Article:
JG, is this a stand-alone novel or part of a series?
It is the first in a series, but you are unlikely to see Osha again. The series, The Source Stories, will form several books which track the evolution of human history from the Stone Age right through to the Present (or close to it). Every story will be told from the perspective of a different child of the time and will be focused around a real historical source which can be visited or seen, hence the name of the series.
What is the easiest part of the writing process? What is the hardest?
I found the easiest part to be the initial conception of the idea. I knew where I wanted to start the book and had a general idea of plot. The hardest was taking the bare bones of the story and adding the details that make it a full length book. I took it one chapter at a time and allowed it to evolve naturally, which I found helped with the development of the story.
Do you have people read your drafts before you publish? How do you select beta readers?
I absolutely have people read drafts. Some focus on the basic grammatical errors I have made. Others, usually fellow authors, help me to read through the plot and give me feedback on character development. I couldn’t publish without these people. They are all people I know, but ones that I trust to be completely honest and who will provide constructive feedback even if it pulls the book apart!
Ha, that's what I tell my beta reader to rip it to shreds. I'd rather find all the flaws before publishing rather than after. What was your writing process like?
After my initial idea, I focused on the research. I had little knowledge of the Stone Age, other than that which I had gathered when teaching the subject and knew that to write a good story, I would need to know more than I did. Once I felt confident about what I read and discovered, I moved to constructing the chapters, ensuring that my focus was on telling Osha’s story, not the research. When I eventually had the book, I went back multiple times, tweaking and changing things until I felt it was the best it could be.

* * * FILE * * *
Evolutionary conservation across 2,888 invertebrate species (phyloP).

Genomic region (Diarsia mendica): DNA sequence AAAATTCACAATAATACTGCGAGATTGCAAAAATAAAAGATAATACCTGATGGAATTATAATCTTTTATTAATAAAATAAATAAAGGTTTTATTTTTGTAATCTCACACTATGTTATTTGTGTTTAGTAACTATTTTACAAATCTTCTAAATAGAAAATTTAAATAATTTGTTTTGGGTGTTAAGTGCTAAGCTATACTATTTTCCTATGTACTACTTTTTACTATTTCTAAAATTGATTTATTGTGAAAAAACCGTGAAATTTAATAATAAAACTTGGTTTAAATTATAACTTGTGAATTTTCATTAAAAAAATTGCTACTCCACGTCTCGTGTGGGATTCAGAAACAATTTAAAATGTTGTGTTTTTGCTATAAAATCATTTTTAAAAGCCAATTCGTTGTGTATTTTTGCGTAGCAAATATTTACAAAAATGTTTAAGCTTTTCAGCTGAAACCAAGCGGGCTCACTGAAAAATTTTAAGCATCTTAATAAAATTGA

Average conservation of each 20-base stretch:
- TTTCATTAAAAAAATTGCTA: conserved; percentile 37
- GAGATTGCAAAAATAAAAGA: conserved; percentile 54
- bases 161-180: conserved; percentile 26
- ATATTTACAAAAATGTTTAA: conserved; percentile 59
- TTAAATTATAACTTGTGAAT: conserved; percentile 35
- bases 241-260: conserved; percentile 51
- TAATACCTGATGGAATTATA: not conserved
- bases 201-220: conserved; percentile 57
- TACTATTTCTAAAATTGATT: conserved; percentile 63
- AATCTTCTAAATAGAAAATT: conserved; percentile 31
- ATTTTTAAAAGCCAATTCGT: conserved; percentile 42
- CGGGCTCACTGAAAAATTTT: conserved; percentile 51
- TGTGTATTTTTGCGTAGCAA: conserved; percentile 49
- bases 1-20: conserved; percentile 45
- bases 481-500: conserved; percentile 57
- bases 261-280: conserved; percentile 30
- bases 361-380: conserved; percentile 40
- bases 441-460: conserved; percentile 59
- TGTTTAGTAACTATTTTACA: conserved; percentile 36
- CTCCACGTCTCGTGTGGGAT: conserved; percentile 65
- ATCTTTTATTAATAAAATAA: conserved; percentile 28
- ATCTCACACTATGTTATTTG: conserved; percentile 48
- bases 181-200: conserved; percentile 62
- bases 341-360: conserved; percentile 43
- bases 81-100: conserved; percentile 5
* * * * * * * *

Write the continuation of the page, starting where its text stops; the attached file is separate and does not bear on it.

I have found it amazing that even in fiction books there is so much research needed. It's something I didn't expect. In your novels, which character is your favorite?
I’ve already mentioned how Osha is almost the mirror opposite of me, which I love. I’m far more like Pira. It’s Osha’s determination and focus which draws me to her. Her relationship with grandpa is particularly special to me and I like how she and her mother grow closer as the story progresses.
What advice would you give someone who is considering publishing? Should they consider traditional or self-publishing?
Do what is best for you. Look into all the options and weigh up what you feel will suits your situation. Self-publishing requires a lot of hard work and dedication but I chose it because it would give me control over everything. There are also a number of services available, dependent on your budget, to help you with every aspect of the publishing process. In addition, the indie publishing community is incredibly supportive providing reviews, advice and help to whatever query you have. If your work is accepted by a traditional publisher, that is fantastic but it doesn’t necessarily mean instant success, there are many stories out there from people who have been burned by the publishing industry. Research the different options and make an informed choice.
Any last words?
Thank you for the opportunity to do this interview. It’s been interesting reflecting on my writing and talking about my motivations.
Don't forget to check out From The Cave Wall. Happy Reading!!
Don't forget to check out From The Cave Wall. Happy Reading!!